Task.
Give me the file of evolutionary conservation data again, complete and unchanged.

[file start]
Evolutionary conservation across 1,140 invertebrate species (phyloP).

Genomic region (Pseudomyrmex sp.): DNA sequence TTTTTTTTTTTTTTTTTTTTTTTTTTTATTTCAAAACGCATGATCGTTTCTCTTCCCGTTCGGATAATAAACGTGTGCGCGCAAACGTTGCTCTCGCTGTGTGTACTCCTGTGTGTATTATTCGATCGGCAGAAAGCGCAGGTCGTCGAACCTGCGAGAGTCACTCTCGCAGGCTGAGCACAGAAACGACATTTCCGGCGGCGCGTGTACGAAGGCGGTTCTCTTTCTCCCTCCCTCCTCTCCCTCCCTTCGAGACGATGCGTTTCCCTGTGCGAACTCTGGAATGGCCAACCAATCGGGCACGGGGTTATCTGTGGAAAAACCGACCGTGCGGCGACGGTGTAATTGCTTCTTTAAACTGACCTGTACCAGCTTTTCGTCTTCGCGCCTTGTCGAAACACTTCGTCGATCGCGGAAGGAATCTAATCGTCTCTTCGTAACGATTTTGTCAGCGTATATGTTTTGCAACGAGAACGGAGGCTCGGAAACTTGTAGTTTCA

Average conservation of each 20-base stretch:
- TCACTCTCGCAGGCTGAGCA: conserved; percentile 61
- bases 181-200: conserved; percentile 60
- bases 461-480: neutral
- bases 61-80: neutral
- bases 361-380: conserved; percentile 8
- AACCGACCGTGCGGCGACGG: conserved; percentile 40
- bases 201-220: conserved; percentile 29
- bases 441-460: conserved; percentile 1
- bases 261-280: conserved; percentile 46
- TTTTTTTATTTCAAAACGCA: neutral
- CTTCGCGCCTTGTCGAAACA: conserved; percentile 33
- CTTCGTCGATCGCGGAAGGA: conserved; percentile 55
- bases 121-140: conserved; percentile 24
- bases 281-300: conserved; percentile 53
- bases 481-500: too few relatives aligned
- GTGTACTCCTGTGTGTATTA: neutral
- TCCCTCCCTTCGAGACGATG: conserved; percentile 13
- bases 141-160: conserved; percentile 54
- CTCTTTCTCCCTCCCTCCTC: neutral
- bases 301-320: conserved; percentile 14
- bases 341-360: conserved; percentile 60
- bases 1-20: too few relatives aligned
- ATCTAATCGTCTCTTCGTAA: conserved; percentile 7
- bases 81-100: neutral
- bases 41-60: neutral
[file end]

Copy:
Evolutionary conservation across 1,140 invertebrate species (phyloP).

Genomic region (Pseudomyrmex sp.): DNA sequence TTTTTTTTTTTTTTTTTTTTTTTTTTTATTTCAAAACGCATGATCGTTTCTCTTCCCGTTCGGATAATAAACGTGTGCGCGCAAACGTTGCTCTCGCTGTGTGTACTCCTGTGTGTATTATTCGATCGGCAGAAAGCGCAGGTCGTCGAACCTGCGAGAGTCACTCTCGCAGGCTGAGCACAGAAACGACATTTCCGGCGGCGCGTGTACGAAGGCGGTTCTCTTTCTCCCTCCCTCCTCTCCCTCCCTTCGAGACGATGCGTTTCCCTGTGCGAACTCTGGAATGGCCAACCAATCGGGCACGGGGTTATCTGTGGAAAAACCGACCGTGCGGCGACGGTGTAATTGCTTCTTTAAACTGACCTGTACCAGCTTTTCGTCTTCGCGCCTTGTCGAAACACTTCGTCGATCGCGGAAGGAATCTAATCGTCTCTTCGTAACGATTTTGTCAGCGTATATGTTTTGCAACGAGAACGGAGGCTCGGAAACTTGTAGTTTCA

Average conservation of each 20-base stretch:
- TCACTCTCGCAGGCTGAGCA: conserved; percentile 61
- bases 181-200: conserved; percentile 60
- bases 461-480: neutral
- bases 61-80: neutral
- bases 361-380: conserved; percentile 8
- AACCGACCGTGCGGCGACGG: conserved; percentile 40
- bases 201-220: conserved; percentile 29
- bases 441-460: conserved; percentile 1
- bases 261-280: conserved; percentile 46
- TTTTTTTATTTCAAAACGCA: neutral
- CTTCGCGCCTTGTCGAAACA: conserved; percentile 33
- CTTCGTCGATCGCGGAAGGA: conserved; percentile 55
- bases 121-140: conserved; percentile 24
- bases 281-300: conserved; percentile 53
- bases 481-500: too few relatives aligned
- GTGTACTCCTGTGTGTATTA: neutral
- TCCCTCCCTTCGAGACGATG: conserved; percentile 13
- bases 141-160: conserved; percentile 54
- CTCTTTCTCCCTCCCTCCTC: neutral
- bases 301-320: conserved; percentile 14
- bases 341-360: conserved; percentile 60
- bases 1-20: too few relatives aligned
- ATCTAATCGTCTCTTCGTAA: conserved; percentile 7
- bases 81-100: neutral
- bases 41-60: neutral